Market breadth is one of the most reliable leading indicators of market reversals and major market turning points; breadth looks particularly ugly right now. There are many different ways to look at market breadth; we will review several in this post and I will provide links to external articles.
Percent Above 200 MA
One of the best known trend measures is the 200-day moving average. When the price of a stock is above its 200-day moving average, the long-term trend is positive. When the price of a stock is below its 200-day moving average, the trend is negative. Simple.
It stands to reason that the majority of stocks should be above their respective 200-day moving averages in a bull market. And that is definitely true for a health bull market. But it is not true right now; even with equity indices near their all-time highs.
In his recent article, Victor Reklaitis reports on the market breadth of the NYSE:
A graphic from Josh Brown over at The Reformed Broker illustrates this fear quite well. He calls it his “chart of the year,” and it’s reproduced below. “If you own the S&P 500, you were bailed out by a handful of giant companies that masked the pain beneath the surface,” Brown writes.
“At present, just 28% of all NYSE names are in uptrends, or less than 1 in 3 stocks. That’s not a bull market,” he adds.
The stock market’s narrowing leadership is “not great for sentiment,” Brown writes. “What usually follows next is the growing hordes of laggard stocks continues to grow as, one by one, the leaders succumb and fall,” he adds cheerily.
Relative Performance of Top Market-Cap Stocks
Another interesting approach to market breadth is to analyze the returns of the largest stocks relative to the returns of the remaining stocks in an equity index.
Shawn Langlois provided the following quote by Christine Hughes (chief investment strategist for OtterWood Capital) in his recent article:
"There’s a troubling gap between the top 10 stocks by market cap and the rest of the U.S. market. In fact, the “mega stocks” are up about 14% this year. Take those out of the S&P SPX, -0.94% and the index is down 6%. The spread amounts to 20%, as this chart shows. The last time it was this wide was in 1999, and we all know how ugly it got from there"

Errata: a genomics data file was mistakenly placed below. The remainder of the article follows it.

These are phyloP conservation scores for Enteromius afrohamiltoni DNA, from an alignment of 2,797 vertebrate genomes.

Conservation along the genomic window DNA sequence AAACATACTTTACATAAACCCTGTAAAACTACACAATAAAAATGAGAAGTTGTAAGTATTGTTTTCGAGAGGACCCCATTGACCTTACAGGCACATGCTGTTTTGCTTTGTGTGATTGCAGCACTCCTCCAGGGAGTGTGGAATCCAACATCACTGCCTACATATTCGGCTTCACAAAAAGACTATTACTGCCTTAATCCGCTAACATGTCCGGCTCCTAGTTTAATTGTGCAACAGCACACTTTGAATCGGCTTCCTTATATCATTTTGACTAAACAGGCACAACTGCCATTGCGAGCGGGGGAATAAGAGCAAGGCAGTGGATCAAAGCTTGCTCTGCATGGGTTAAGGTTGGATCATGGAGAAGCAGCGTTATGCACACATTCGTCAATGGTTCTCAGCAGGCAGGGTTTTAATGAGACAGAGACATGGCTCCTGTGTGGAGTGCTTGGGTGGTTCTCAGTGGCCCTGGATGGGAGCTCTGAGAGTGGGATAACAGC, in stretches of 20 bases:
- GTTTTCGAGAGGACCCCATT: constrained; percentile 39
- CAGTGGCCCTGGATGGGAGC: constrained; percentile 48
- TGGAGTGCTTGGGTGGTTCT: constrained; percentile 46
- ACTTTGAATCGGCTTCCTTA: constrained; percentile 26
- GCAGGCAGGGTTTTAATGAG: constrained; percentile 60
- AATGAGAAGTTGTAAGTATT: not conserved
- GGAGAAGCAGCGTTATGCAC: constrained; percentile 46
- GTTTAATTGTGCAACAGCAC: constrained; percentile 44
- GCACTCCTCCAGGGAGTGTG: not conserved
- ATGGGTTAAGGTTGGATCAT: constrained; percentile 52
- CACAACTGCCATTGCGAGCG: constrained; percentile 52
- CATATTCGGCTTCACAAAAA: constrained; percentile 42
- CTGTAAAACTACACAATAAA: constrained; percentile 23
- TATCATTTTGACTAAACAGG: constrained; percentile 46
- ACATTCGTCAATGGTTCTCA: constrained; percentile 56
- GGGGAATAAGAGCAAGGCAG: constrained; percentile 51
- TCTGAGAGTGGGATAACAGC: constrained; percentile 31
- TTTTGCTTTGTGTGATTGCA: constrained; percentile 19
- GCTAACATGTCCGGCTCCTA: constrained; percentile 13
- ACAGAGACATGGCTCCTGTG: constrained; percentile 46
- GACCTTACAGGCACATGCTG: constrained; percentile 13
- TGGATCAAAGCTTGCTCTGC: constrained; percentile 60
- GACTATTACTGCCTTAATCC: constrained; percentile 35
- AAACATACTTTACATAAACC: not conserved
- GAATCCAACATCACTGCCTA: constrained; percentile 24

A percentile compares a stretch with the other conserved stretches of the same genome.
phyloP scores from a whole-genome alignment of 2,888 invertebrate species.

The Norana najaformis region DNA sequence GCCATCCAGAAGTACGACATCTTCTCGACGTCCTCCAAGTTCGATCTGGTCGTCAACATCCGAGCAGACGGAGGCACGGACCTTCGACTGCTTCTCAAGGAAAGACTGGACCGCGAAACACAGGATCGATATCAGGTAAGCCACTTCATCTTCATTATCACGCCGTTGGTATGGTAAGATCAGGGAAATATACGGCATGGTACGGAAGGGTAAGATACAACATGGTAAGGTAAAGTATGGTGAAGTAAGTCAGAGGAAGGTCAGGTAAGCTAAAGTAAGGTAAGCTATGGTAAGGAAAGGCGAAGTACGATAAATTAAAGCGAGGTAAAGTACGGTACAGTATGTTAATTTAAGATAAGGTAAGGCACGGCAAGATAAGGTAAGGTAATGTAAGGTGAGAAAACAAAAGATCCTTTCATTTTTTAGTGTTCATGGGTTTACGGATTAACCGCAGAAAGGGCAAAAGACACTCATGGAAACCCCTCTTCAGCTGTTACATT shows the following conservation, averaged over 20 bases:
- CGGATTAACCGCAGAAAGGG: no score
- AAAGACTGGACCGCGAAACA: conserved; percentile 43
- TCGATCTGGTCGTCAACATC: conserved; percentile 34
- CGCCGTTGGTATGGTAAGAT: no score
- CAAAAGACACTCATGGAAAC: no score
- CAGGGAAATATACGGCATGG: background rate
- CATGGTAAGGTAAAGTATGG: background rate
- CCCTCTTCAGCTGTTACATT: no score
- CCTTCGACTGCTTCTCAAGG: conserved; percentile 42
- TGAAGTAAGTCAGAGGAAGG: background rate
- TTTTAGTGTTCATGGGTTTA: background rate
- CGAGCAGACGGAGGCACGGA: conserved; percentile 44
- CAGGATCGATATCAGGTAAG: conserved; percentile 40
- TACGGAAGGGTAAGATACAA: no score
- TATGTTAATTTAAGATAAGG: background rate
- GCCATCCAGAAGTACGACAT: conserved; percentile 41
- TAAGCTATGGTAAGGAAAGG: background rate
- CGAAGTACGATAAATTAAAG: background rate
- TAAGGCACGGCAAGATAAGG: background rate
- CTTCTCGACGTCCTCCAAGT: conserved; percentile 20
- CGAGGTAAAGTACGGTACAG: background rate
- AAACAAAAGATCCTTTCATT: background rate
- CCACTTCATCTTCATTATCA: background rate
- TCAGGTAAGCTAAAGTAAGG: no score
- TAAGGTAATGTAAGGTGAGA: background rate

In other words, the largest (and presumably safest) stocks are keeping the market afloat and artificially inflating the index returns, making the equity indices appear much stronger than they really are.
Cumulative Advance-Decline Line
One of the easiest ways to evaluate market breadth is to calculate the cumulative total of the advances and declines and compare that value to a moving average of the same series.
The blue line in the bottom panel below represents the monthly cumulative advance-decline data for the combined AMEX, NYSE, and NASDAQ. The green and red lines in the lower panel represent long-term moving averages of the advance-decline line. When the blue line falls below the lowest moving average line, there is an increased risk of a market correction. The monthly candlestick chart for the S&P 500 index is included in the top panel for reference purposes.
The red box from late 2007 to early 2009 marks the period when the cumulative advance decline line was below the lowest moving average line. This period coincides almost exactly with the peak and trough of the SPX during the Great Recession.
There were two false alarms (depicted with red circles): one in 2011 and a second in 2012. Fortunately, they were very brief. The red rectangle on the far right-side of the chart is more interesting. The monthly cumulative advance decline line dropped below its long-term moving average five months ago and has remained there.
Market breadth is a very powerful tool. Three different measures of market breadth are all telling the same story: the bull market is in jeopardy.
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